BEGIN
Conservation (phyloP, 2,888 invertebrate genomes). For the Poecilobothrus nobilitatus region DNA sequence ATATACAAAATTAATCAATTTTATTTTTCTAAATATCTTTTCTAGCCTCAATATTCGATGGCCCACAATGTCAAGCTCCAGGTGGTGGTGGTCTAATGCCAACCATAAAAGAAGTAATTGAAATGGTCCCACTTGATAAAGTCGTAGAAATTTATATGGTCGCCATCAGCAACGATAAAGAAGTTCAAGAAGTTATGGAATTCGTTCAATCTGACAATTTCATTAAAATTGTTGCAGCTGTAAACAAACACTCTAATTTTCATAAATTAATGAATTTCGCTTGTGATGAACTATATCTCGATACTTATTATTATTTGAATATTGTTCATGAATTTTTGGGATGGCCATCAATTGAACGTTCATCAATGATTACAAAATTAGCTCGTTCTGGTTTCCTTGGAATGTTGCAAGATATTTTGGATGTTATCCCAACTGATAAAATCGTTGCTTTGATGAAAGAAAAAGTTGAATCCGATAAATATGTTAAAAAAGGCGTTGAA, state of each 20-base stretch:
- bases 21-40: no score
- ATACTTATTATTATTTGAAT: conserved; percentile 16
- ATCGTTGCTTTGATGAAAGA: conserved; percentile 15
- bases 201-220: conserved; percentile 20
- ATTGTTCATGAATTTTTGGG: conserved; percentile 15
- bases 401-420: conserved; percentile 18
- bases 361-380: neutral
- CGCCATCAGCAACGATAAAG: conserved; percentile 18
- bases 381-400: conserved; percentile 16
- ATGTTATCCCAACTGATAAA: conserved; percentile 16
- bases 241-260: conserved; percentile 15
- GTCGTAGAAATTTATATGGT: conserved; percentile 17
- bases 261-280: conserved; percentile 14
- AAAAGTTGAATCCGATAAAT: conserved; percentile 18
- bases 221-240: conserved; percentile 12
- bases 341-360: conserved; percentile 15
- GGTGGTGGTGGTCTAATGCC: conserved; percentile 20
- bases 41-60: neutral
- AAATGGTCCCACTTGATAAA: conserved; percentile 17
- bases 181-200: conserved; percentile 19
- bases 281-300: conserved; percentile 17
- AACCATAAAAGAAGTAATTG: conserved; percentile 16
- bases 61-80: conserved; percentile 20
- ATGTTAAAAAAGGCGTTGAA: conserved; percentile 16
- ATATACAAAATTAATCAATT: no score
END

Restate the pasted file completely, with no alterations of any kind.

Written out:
Conservation (phyloP, 2,888 invertebrate genomes). For the Poecilobothrus nobilitatus region DNA sequence ATATACAAAATTAATCAATTTTATTTTTCTAAATATCTTTTCTAGCCTCAATATTCGATGGCCCACAATGTCAAGCTCCAGGTGGTGGTGGTCTAATGCCAACCATAAAAGAAGTAATTGAAATGGTCCCACTTGATAAAGTCGTAGAAATTTATATGGTCGCCATCAGCAACGATAAAGAAGTTCAAGAAGTTATGGAATTCGTTCAATCTGACAATTTCATTAAAATTGTTGCAGCTGTAAACAAACACTCTAATTTTCATAAATTAATGAATTTCGCTTGTGATGAACTATATCTCGATACTTATTATTATTTGAATATTGTTCATGAATTTTTGGGATGGCCATCAATTGAACGTTCATCAATGATTACAAAATTAGCTCGTTCTGGTTTCCTTGGAATGTTGCAAGATATTTTGGATGTTATCCCAACTGATAAAATCGTTGCTTTGATGAAAGAAAAAGTTGAATCCGATAAATATGTTAAAAAAGGCGTTGAA, state of each 20-base stretch:
- bases 21-40: no score
- ATACTTATTATTATTTGAAT: conserved; percentile 16
- ATCGTTGCTTTGATGAAAGA: conserved; percentile 15
- bases 201-220: conserved; percentile 20
- ATTGTTCATGAATTTTTGGG: conserved; percentile 15
- bases 401-420: conserved; percentile 18
- bases 361-380: neutral
- CGCCATCAGCAACGATAAAG: conserved; percentile 18
- bases 381-400: conserved; percentile 16
- ATGTTATCCCAACTGATAAA: conserved; percentile 16
- bases 241-260: conserved; percentile 15
- GTCGTAGAAATTTATATGGT: conserved; percentile 17
- bases 261-280: conserved; percentile 14
- AAAAGTTGAATCCGATAAAT: conserved; percentile 18
- bases 221-240: conserved; percentile 12
- bases 341-360: conserved; percentile 15
- GGTGGTGGTGGTCTAATGCC: conserved; percentile 20
- bases 41-60: neutral
- AAATGGTCCCACTTGATAAA: conserved; percentile 17
- bases 181-200: conserved; percentile 19
- bases 281-300: conserved; percentile 17
- AACCATAAAAGAAGTAATTG: conserved; percentile 16
- bases 61-80: conserved; percentile 20
- ATGTTAAAAAAGGCGTTGAA: conserved; percentile 16
- ATATACAAAATTAATCAATT: no score